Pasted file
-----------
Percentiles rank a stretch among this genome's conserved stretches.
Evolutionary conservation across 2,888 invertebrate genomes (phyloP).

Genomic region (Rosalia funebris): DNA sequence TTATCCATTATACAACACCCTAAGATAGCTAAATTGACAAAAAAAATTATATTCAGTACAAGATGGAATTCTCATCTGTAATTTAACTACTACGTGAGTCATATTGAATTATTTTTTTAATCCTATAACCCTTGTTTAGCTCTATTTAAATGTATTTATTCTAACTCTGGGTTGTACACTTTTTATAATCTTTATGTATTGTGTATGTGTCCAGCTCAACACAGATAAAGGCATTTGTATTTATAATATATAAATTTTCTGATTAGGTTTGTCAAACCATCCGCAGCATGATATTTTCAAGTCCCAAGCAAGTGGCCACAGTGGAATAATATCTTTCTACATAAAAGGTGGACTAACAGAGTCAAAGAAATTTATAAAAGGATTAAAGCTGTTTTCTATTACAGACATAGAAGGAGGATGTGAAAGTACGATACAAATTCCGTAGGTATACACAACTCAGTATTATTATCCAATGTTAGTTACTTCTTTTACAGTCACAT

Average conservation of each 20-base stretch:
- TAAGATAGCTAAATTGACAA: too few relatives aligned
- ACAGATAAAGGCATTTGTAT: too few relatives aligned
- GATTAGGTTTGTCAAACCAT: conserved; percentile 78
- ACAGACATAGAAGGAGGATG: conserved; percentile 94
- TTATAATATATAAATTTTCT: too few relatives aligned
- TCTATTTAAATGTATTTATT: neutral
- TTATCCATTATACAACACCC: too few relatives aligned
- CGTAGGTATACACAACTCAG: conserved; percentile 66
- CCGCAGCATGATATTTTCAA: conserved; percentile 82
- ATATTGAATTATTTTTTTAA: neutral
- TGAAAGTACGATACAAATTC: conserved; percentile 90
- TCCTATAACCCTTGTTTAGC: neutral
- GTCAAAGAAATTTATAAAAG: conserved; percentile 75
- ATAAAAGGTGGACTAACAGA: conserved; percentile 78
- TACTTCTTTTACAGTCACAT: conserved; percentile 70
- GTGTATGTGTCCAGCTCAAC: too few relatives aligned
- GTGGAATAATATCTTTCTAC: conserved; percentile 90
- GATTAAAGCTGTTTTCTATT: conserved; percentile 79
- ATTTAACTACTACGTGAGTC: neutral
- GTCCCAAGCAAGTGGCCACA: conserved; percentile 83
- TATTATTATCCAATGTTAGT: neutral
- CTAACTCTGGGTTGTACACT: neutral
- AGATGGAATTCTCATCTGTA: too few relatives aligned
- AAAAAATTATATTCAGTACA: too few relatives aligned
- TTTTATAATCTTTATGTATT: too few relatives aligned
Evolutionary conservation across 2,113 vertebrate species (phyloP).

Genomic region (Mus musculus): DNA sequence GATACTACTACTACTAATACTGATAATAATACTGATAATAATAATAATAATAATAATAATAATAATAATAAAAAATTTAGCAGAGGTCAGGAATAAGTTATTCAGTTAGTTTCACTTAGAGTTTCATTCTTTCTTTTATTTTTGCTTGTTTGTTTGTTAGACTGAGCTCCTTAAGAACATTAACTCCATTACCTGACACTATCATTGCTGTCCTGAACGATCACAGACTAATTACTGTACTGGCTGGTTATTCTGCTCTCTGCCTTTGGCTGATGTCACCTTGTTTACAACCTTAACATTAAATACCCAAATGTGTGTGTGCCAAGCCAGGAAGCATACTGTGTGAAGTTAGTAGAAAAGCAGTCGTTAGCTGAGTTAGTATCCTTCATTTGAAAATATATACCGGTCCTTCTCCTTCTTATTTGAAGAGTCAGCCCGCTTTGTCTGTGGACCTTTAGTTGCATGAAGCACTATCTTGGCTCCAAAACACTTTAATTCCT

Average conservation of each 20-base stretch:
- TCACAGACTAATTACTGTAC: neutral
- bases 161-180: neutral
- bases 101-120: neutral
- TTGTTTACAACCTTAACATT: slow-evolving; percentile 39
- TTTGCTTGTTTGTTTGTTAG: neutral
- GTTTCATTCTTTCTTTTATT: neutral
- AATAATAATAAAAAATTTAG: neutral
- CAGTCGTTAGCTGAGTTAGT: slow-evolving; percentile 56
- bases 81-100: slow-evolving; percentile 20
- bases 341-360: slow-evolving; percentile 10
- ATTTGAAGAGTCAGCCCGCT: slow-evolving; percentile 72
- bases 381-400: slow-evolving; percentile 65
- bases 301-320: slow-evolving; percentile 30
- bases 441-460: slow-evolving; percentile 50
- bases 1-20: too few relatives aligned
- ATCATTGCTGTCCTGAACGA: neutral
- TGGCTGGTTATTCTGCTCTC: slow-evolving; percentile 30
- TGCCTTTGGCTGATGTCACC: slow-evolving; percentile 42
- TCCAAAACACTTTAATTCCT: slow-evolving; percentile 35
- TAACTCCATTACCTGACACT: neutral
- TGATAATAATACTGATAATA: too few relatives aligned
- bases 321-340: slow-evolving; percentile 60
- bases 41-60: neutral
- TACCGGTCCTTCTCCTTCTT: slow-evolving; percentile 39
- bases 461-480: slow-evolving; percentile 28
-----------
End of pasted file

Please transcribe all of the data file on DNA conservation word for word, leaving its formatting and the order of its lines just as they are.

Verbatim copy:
Percentiles rank a stretch among this genome's conserved stretches.
Evolutionary conservation across 2,888 invertebrate genomes (phyloP).

Genomic region (Rosalia funebris): DNA sequence TTATCCATTATACAACACCCTAAGATAGCTAAATTGACAAAAAAAATTATATTCAGTACAAGATGGAATTCTCATCTGTAATTTAACTACTACGTGAGTCATATTGAATTATTTTTTTAATCCTATAACCCTTGTTTAGCTCTATTTAAATGTATTTATTCTAACTCTGGGTTGTACACTTTTTATAATCTTTATGTATTGTGTATGTGTCCAGCTCAACACAGATAAAGGCATTTGTATTTATAATATATAAATTTTCTGATTAGGTTTGTCAAACCATCCGCAGCATGATATTTTCAAGTCCCAAGCAAGTGGCCACAGTGGAATAATATCTTTCTACATAAAAGGTGGACTAACAGAGTCAAAGAAATTTATAAAAGGATTAAAGCTGTTTTCTATTACAGACATAGAAGGAGGATGTGAAAGTACGATACAAATTCCGTAGGTATACACAACTCAGTATTATTATCCAATGTTAGTTACTTCTTTTACAGTCACAT

Average conservation of each 20-base stretch:
- TAAGATAGCTAAATTGACAA: too few relatives aligned
- ACAGATAAAGGCATTTGTAT: too few relatives aligned
- GATTAGGTTTGTCAAACCAT: conserved; percentile 78
- ACAGACATAGAAGGAGGATG: conserved; percentile 94
- TTATAATATATAAATTTTCT: too few relatives aligned
- TCTATTTAAATGTATTTATT: neutral
- TTATCCATTATACAACACCC: too few relatives aligned
- CGTAGGTATACACAACTCAG: conserved; percentile 66
- CCGCAGCATGATATTTTCAA: conserved; percentile 82
- ATATTGAATTATTTTTTTAA: neutral
- TGAAAGTACGATACAAATTC: conserved; percentile 90
- TCCTATAACCCTTGTTTAGC: neutral
- GTCAAAGAAATTTATAAAAG: conserved; percentile 75
- ATAAAAGGTGGACTAACAGA: conserved; percentile 78
- TACTTCTTTTACAGTCACAT: conserved; percentile 70
- GTGTATGTGTCCAGCTCAAC: too few relatives aligned
- GTGGAATAATATCTTTCTAC: conserved; percentile 90
- GATTAAAGCTGTTTTCTATT: conserved; percentile 79
- ATTTAACTACTACGTGAGTC: neutral
- GTCCCAAGCAAGTGGCCACA: conserved; percentile 83
- TATTATTATCCAATGTTAGT: neutral
- CTAACTCTGGGTTGTACACT: neutral
- AGATGGAATTCTCATCTGTA: too few relatives aligned
- AAAAAATTATATTCAGTACA: too few relatives aligned
- TTTTATAATCTTTATGTATT: too few relatives aligned
Evolutionary conservation across 2,113 vertebrate species (phyloP).

Genomic region (Mus musculus): DNA sequence GATACTACTACTACTAATACTGATAATAATACTGATAATAATAATAATAATAATAATAATAATAATAATAAAAAATTTAGCAGAGGTCAGGAATAAGTTATTCAGTTAGTTTCACTTAGAGTTTCATTCTTTCTTTTATTTTTGCTTGTTTGTTTGTTAGACTGAGCTCCTTAAGAACATTAACTCCATTACCTGACACTATCATTGCTGTCCTGAACGATCACAGACTAATTACTGTACTGGCTGGTTATTCTGCTCTCTGCCTTTGGCTGATGTCACCTTGTTTACAACCTTAACATTAAATACCCAAATGTGTGTGTGCCAAGCCAGGAAGCATACTGTGTGAAGTTAGTAGAAAAGCAGTCGTTAGCTGAGTTAGTATCCTTCATTTGAAAATATATACCGGTCCTTCTCCTTCTTATTTGAAGAGTCAGCCCGCTTTGTCTGTGGACCTTTAGTTGCATGAAGCACTATCTTGGCTCCAAAACACTTTAATTCCT

Average conservation of each 20-base stretch:
- TCACAGACTAATTACTGTAC: neutral
- bases 161-180: neutral
- bases 101-120: neutral
- TTGTTTACAACCTTAACATT: slow-evolving; percentile 39
- TTTGCTTGTTTGTTTGTTAG: neutral
- GTTTCATTCTTTCTTTTATT: neutral
- AATAATAATAAAAAATTTAG: neutral
- CAGTCGTTAGCTGAGTTAGT: slow-evolving; percentile 56
- bases 81-100: slow-evolving; percentile 20
- bases 341-360: slow-evolving; percentile 10
- ATTTGAAGAGTCAGCCCGCT: slow-evolving; percentile 72
- bases 381-400: slow-evolving; percentile 65
- bases 301-320: slow-evolving; percentile 30
- bases 441-460: slow-evolving; percentile 50
- bases 1-20: too few relatives aligned
- ATCATTGCTGTCCTGAACGA: neutral
- TGGCTGGTTATTCTGCTCTC: slow-evolving; percentile 30
- TGCCTTTGGCTGATGTCACC: slow-evolving; percentile 42
- TCCAAAACACTTTAATTCCT: slow-evolving; percentile 35
- TAACTCCATTACCTGACACT: neutral
- TGATAATAATACTGATAATA: too few relatives aligned
- bases 321-340: slow-evolving; percentile 60
- bases 41-60: neutral
- TACCGGTCCTTCTCCTTCTT: slow-evolving; percentile 39
- bases 461-480: slow-evolving; percentile 28